Europe-focused correspondent with great experience in the Middle East and South Asia
Griff Witte Europe-focused correspondent with great experience in the Middle East and South Asia December 3 at 8:05 BERLIN –…
BERLIN – A US university established for the quarter since training a new generation of leaders and teachers After the collapse of communism in Central and Eastern Europe, Monday said it had been kicked out of its home in Hungary.
The rejection marked one of the safest signals until the date of autocratic return to the country, and the region, after decades of relative freedom. This is the first time a university has been forced out of an EU nation.
Central European University has long been considered among the world’s finest primary schools and attracts students from all over the world and is widely regarded as the best in Hungary.
But the university, founded by the Hungarian US financier George Soros, has also been the goal of almost two years of a higher government that has systematically consolidated control and marginalized deviation.
Prime Minister Viktor Orban has been particularly ruthless in attacking everything associated with Soros, whose open and liberal philosophy is the opposite of the orbital, nationalist and nativistic perception that Orban celebrated.
The University said Monday that there was a left election but moving its primary campus to Vienna next year after the Orbans government refused to recognize an agreement that would allow the school to continue to recognize new students in Budapest.
“Any expulsion of a reputable university is a flagrant violation of academic freedom,” said the university to announce the move. “It’s a dark day for Europe and a dark day for Hungary.”
The university, which has double accreditation in Hungary and the United States, has had a robust, bipartisan backing in Congress where members expressed concern at the risk of academic freedom and precedent for an American institution kicked out by an American alliance.
Despite the Soros accession, CEU was once again defended by the Trump administration. President Trump’s ambassador arrived in Budapest on a mission in Budapest this summer, he said broker an agreement and retain CEU in the country.
But last week, when it became clear, there would be nothing, Ambassador David B. Cornstein broke with earlier American policy on the matter. In an interview with Washington Post, he refused to criticize Orban – as he described as his “friend” – and sued the guilt of Soros, which he said had been insufficiently convincing of the government.
Corns Tein – An 80-year-old New Yorker who made his fortune in jewelry, gaming and telemarketing companies and is a close friend of Trumps – compared the university’s situation to his own experience of selling jewelry at department stores.
“I was a guest in another guys store,” he said. “The university is in another country. It would pay to work with the government.”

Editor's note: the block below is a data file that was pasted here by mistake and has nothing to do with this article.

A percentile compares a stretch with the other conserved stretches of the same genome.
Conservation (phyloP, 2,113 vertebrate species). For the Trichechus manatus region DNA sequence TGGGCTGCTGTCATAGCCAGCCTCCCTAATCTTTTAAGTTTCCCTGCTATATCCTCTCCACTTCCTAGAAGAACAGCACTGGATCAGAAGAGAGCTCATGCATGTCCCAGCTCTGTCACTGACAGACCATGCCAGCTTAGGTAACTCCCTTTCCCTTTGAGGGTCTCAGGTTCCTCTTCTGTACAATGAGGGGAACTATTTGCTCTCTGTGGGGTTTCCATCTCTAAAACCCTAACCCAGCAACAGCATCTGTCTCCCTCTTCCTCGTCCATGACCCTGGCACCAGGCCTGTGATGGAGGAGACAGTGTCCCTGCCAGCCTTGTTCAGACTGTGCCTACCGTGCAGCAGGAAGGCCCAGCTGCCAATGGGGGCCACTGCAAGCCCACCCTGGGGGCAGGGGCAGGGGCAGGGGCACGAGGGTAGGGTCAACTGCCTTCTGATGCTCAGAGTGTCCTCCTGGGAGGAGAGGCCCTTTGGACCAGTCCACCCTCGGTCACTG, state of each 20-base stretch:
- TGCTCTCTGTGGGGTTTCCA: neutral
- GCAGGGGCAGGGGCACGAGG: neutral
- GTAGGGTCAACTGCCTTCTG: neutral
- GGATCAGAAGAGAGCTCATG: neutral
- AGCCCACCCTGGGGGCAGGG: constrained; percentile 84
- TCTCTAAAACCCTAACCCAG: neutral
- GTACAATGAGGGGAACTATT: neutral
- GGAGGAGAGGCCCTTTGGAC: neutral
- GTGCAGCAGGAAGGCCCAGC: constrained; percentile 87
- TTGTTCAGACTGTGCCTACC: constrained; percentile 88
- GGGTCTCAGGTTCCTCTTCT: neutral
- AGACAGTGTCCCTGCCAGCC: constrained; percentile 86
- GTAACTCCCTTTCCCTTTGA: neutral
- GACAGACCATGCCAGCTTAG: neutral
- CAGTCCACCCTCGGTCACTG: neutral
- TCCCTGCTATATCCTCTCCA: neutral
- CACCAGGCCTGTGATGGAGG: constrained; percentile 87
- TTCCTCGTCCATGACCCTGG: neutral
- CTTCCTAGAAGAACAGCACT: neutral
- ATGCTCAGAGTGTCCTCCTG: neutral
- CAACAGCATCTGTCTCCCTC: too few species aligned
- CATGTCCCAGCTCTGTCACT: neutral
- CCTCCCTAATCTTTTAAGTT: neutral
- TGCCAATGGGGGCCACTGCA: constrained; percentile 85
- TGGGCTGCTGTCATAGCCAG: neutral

He also minimized the university’s importance – compared his 1,500 students negatively with what he described as much higher campus in Ohio State and Michigan – and seemed confused by why the fate of the school had generated broader interests.
“It has nothing to do with academic freedom,” he said.
The government’s campaign against the CEU began in early 2017, shortly after Trump’s inauguration. The legislation passed this spring by the Hungarian Parliament seems to specifically target the university by requiring all foreign schools to have academic programs in their homelands.
CEU created a program at Bard College, in New York, and it was certified by authorities. But the Hungarian government did not recognize the arrangement, and last month, government officials signaled that they would never.
With the legislation that entered into force on January 1, the university leaders said they had to move to Vienna to continue to allow new students.
“The government has done injustice against its own citizens, hundreds of kids who work and study at CEU and thousands of Hungarian alumni and their families,” said Michael Ignatieff, President of the University, in a statement released Monday.
Hungarian officials have said that the university has not followed all aspects of the law, even though they have refused to spell out publicly exactly how.
Zoltan Kovacs, a Hungarian civil servant in Hungary, said in an interview that he believes the university’s decision to move is a bluff and that it will eventually return.
“CEU will remain,” said Kovacs, who is a CEU alumni.
Outside the Hungarian Parliament last week, students began a last attempt to force the government to change. They performed white tent fabrics and held a “learning” where professors conducted their lessons around the clock in the freezing cold at the end of autumn in Hungary.
Zalan Jakab, a 23-year-old Hungarian, who was a part of the students, said in his home region that most people hear little about the university in addition to the government’s propaganda and consider CEU “as an evil place”.
The protest, he said, was designed to show the public the true face of a school that is “top of the league in Hungary in terms of education quality.”
But in the end, it was not enough to make a difference in the university’s fate.
“It’s a big loss,” said Jakab, studying political science. “I’m ashamed that my government has done this.”